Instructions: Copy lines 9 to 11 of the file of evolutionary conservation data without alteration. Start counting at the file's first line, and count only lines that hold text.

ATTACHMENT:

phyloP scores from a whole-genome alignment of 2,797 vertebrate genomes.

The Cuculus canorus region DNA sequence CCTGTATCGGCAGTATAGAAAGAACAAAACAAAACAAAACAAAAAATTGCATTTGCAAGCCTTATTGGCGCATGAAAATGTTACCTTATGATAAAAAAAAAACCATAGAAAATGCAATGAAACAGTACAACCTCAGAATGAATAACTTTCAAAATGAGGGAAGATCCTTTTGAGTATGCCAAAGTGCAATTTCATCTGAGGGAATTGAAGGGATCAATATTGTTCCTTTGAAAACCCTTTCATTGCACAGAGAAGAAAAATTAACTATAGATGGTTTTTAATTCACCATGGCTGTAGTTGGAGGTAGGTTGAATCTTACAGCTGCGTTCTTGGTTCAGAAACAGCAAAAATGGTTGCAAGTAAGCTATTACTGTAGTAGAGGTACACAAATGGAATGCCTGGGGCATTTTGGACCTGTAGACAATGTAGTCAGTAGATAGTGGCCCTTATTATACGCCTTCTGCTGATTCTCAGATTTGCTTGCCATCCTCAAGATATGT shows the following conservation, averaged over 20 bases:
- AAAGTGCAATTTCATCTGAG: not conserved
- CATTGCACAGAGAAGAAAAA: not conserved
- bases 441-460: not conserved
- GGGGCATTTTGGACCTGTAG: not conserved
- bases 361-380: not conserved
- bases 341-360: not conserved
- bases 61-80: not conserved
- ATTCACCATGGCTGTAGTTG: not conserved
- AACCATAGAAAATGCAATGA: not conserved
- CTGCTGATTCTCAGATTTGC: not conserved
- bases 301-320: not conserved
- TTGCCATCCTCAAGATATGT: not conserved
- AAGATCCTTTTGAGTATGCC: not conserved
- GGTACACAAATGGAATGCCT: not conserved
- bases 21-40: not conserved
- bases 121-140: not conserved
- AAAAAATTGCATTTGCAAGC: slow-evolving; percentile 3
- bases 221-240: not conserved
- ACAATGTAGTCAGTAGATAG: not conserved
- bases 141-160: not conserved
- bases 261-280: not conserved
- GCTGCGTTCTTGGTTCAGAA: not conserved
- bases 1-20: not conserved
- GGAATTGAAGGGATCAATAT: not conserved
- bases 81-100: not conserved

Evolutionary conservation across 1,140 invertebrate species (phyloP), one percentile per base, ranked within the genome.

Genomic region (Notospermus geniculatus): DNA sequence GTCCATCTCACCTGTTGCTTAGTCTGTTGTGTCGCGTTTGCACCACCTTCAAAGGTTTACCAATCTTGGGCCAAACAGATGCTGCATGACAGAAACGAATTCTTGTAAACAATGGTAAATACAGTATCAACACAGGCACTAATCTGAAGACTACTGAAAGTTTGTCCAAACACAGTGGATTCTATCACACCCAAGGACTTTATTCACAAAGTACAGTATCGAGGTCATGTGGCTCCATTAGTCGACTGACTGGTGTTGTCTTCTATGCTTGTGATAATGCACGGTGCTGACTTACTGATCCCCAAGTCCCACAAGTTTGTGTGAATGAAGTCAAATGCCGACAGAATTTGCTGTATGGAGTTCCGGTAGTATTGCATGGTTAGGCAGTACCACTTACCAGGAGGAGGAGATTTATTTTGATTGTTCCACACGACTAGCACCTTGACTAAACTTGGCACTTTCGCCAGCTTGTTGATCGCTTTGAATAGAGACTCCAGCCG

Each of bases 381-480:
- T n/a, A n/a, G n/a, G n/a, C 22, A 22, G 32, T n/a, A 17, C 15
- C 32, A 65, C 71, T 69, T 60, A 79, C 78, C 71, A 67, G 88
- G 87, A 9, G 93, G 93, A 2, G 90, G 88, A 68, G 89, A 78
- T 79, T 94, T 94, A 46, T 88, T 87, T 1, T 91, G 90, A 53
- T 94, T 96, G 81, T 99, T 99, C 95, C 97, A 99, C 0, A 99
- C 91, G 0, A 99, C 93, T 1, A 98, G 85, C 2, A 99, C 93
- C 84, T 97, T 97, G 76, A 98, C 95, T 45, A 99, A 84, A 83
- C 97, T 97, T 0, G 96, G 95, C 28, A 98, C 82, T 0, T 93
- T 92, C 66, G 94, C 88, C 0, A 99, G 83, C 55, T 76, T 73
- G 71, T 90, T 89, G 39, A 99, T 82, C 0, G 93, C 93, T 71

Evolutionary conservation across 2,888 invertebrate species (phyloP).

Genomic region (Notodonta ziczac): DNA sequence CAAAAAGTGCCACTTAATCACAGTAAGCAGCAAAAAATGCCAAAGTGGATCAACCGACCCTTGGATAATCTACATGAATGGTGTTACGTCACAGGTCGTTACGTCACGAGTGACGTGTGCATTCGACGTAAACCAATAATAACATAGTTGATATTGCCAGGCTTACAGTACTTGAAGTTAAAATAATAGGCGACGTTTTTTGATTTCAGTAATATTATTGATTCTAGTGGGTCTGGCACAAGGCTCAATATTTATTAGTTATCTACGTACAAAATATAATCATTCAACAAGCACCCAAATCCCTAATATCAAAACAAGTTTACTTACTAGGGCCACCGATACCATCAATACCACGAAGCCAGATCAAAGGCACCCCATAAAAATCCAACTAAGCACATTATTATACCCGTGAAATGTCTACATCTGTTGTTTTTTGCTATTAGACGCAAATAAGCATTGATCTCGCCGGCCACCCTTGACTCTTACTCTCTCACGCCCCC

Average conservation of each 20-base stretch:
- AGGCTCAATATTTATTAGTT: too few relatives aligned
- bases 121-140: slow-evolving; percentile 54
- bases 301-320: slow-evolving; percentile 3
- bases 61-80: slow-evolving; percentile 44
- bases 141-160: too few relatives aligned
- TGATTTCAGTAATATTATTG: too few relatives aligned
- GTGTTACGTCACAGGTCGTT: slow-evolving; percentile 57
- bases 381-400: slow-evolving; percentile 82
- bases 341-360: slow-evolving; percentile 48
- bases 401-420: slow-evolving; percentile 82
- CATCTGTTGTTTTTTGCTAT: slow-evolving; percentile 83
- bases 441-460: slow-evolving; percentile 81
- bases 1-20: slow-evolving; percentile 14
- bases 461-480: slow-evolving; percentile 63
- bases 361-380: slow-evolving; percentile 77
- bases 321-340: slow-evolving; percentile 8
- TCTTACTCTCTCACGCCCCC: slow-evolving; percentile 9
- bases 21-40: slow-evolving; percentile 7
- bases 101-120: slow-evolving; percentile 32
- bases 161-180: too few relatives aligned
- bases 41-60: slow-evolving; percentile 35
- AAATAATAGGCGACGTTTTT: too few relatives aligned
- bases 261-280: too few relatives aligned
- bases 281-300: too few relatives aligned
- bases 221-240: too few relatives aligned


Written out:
- bases 61-80: not conserved
- ATTCACCATGGCTGTAGTTG: not conserved
- AACCATAGAAAATGCAATGA: not conserved